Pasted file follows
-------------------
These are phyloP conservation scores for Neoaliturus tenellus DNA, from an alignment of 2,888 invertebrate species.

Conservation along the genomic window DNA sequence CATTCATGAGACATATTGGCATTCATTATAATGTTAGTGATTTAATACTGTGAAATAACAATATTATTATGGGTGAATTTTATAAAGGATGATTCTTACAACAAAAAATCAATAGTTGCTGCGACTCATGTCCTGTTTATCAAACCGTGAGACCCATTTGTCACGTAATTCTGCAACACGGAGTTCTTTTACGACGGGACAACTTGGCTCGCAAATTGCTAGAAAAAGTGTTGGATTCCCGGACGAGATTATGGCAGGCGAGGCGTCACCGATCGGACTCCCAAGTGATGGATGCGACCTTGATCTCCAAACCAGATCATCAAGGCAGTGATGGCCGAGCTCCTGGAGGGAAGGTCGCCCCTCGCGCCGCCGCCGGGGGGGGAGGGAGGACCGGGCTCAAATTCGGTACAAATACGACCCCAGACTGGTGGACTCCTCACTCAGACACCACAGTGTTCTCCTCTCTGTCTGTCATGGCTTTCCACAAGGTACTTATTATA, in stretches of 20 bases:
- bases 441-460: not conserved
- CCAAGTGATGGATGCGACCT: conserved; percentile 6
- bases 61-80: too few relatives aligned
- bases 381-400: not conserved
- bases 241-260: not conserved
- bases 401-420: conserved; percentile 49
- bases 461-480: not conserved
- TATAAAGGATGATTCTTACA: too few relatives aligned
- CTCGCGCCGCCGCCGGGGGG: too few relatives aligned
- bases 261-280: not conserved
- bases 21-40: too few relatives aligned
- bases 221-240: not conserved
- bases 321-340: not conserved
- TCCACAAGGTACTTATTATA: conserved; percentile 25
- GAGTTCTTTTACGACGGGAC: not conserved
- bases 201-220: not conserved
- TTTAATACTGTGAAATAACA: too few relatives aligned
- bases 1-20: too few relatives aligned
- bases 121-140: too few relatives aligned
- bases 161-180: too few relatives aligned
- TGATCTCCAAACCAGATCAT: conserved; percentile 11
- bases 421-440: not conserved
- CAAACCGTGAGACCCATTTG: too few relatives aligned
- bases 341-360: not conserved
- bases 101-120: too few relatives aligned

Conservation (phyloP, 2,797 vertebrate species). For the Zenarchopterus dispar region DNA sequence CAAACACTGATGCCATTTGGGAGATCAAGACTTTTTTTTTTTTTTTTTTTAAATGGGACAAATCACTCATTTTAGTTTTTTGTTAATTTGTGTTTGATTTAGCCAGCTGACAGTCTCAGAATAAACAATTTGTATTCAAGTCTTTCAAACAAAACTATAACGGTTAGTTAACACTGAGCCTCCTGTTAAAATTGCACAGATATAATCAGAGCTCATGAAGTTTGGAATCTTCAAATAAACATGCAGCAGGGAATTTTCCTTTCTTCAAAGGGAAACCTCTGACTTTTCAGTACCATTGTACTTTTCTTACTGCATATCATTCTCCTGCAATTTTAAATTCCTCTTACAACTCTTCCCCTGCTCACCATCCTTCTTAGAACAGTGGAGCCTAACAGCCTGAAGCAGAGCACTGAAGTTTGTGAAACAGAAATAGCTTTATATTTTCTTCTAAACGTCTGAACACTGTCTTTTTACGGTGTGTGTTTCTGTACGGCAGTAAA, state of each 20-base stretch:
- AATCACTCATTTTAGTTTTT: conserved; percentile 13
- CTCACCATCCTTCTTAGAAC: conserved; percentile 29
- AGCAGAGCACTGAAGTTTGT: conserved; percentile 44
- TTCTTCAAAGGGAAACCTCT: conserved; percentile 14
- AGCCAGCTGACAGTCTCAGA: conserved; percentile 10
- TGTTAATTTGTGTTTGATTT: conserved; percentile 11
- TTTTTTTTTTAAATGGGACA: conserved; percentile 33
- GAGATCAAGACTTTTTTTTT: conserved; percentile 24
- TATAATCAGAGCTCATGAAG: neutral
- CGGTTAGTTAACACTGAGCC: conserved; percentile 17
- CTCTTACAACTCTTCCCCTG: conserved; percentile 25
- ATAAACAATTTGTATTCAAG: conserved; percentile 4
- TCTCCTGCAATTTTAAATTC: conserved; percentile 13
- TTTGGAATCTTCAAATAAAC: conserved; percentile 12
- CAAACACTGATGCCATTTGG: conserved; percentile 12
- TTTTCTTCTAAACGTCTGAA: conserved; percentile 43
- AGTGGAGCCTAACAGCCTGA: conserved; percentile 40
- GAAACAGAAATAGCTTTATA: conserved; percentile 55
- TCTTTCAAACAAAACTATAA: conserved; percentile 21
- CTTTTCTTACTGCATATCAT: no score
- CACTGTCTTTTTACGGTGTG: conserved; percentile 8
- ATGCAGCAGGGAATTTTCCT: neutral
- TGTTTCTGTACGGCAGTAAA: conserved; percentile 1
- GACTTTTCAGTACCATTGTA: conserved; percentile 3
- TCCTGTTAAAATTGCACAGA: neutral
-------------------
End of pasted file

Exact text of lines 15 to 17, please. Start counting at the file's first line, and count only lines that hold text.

- bases 321-340: not conserved
- TCCACAAGGTACTTATTATA: conserved; percentile 25
- GAGTTCTTTTACGACGGGAC: not conserved